Asking questions on WIFCON is fine. You'll get good advice from people like Vern who've reviewed and evaluated lots and lots of contractor proposals. You might even get some vague advice from people like me, who've written and priced several contractor proposals (some of which were actually successful). In any case, the answer to your particular question is as much a matter of project/program management as it is anything else. As I noted, subcontractor management is not solely the province of the contractor acquisition workforce.

In fact, I recently argued at a local NCMA meeting that the job of those folks was to place the right contract at the right price in a timely fashion, and then to (mostly) get out of the way and let the program team execute. The expertise needed to create the right contract vehicle at the right price is invaluable; yet I find too many contractor "contract managers" want to own subcontract oversight and management as well, refusing to cede that territory to the program execution team. There are good reasons for Government contracting officers to be the owners of the post-award contract administration processes. I argued that there were far fewer good reasons for contractors' acquisition professionals to own those processes.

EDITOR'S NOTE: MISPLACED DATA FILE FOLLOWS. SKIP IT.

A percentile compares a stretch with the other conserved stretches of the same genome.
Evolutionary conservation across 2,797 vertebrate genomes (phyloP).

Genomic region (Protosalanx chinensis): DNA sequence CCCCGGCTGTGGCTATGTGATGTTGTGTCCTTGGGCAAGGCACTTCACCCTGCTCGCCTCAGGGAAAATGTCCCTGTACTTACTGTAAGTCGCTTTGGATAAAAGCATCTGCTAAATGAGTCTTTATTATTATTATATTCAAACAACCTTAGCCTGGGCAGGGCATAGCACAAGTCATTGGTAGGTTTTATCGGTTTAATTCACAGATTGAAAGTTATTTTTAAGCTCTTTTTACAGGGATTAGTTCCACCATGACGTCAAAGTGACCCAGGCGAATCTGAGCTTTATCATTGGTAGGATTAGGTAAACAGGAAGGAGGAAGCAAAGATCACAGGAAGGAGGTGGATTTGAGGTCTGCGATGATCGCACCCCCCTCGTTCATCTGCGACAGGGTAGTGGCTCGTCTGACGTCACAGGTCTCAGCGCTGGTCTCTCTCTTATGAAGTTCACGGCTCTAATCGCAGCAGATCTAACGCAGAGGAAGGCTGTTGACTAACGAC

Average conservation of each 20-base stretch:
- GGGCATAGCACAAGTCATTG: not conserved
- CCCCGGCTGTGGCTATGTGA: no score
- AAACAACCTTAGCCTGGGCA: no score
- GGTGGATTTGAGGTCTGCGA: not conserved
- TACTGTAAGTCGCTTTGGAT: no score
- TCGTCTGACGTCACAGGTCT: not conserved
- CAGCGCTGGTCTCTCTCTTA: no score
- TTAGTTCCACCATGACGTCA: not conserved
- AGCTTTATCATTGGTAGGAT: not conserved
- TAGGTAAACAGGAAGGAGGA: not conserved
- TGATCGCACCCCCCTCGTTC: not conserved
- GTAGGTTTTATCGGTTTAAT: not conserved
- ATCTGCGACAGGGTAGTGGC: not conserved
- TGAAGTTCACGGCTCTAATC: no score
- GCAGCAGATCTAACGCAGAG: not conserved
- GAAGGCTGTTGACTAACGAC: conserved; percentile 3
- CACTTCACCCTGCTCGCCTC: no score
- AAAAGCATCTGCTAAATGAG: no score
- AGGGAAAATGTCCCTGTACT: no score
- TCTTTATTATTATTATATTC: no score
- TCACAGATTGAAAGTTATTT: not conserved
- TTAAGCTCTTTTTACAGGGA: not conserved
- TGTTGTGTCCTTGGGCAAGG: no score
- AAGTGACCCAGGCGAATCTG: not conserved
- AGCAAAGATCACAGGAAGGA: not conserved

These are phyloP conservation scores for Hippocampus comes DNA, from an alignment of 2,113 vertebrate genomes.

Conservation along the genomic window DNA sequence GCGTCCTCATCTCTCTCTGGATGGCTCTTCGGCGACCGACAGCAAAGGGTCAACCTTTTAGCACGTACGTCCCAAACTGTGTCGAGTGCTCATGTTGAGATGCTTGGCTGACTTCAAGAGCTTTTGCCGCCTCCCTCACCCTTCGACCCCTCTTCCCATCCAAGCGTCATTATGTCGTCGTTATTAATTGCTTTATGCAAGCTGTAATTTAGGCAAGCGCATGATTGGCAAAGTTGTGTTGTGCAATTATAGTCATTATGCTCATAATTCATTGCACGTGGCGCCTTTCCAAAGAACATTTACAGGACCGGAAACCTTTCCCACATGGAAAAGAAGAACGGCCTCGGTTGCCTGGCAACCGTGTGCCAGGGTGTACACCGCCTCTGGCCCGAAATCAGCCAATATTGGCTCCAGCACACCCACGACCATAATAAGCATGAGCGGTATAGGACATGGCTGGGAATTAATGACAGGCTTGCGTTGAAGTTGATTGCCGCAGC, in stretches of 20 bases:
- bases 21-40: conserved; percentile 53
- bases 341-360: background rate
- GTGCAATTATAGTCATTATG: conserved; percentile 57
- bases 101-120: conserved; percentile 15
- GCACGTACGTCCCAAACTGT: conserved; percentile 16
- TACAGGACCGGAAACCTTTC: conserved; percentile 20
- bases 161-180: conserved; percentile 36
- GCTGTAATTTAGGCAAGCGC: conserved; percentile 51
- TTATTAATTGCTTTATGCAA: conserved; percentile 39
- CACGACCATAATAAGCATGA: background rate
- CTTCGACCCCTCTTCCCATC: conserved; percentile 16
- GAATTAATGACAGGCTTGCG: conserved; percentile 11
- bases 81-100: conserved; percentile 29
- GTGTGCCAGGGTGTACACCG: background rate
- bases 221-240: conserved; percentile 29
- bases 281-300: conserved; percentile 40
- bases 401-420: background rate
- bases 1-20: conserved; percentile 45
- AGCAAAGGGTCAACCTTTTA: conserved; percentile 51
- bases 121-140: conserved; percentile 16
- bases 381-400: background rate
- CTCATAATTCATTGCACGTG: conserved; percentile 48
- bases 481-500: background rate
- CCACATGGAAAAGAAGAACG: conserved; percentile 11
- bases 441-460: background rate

My point is that, no matter how great the answers you get from WIFCON are, on this particular topic I would argue that you are getting only a part of the complete answer. Although Vern gave you a great structure and the right process steps for developing your answer, at the end of the day the content has to be your company's own and, unless you have the particular expertise to answer the mail yourself, you'll need to involve other corporate functions in creating that content.

Hope this helps.

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It is creative writing. Most of what you'll say is stuff that you'll make up in order to answer the question, "How will you... ." It's like writing fantastic literature or science fiction. I'm waiting for someone to write a proposal in the form of a graphic novel (which is not as silly an idea as you might think). Imagine a proposal in the form of a documentary film, with Angelina Jolie as narrator. (Again, not as silly an idea as you might think, although you probably can't get Angelina.)

(My wife's first cousin was a producer of Charlene Theron's Oscar winning movie, "Monster." Maybe I can get Charlene.)

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You guys are GREAT!!!

Vern, I understand what you are saying and I believe my company can speak to it in such a way. It completely makes sense to me now. I really needed to get an understanding of the intent of the question and I hoped I might get that from at least one seasoned professional on this site . :D I got 2 so thanks!!!!

here_2_help: Your information was very helpful, thank you. We do alright here with our proposal writing, but when one hasn't been asked this type of question before in any prior RFP ever received from the government, well, I think one should explore how best to answer it and seek advice from people who have great, good or better knowledge of it. I had an idea, but needed a bit more information.

Again, thanks.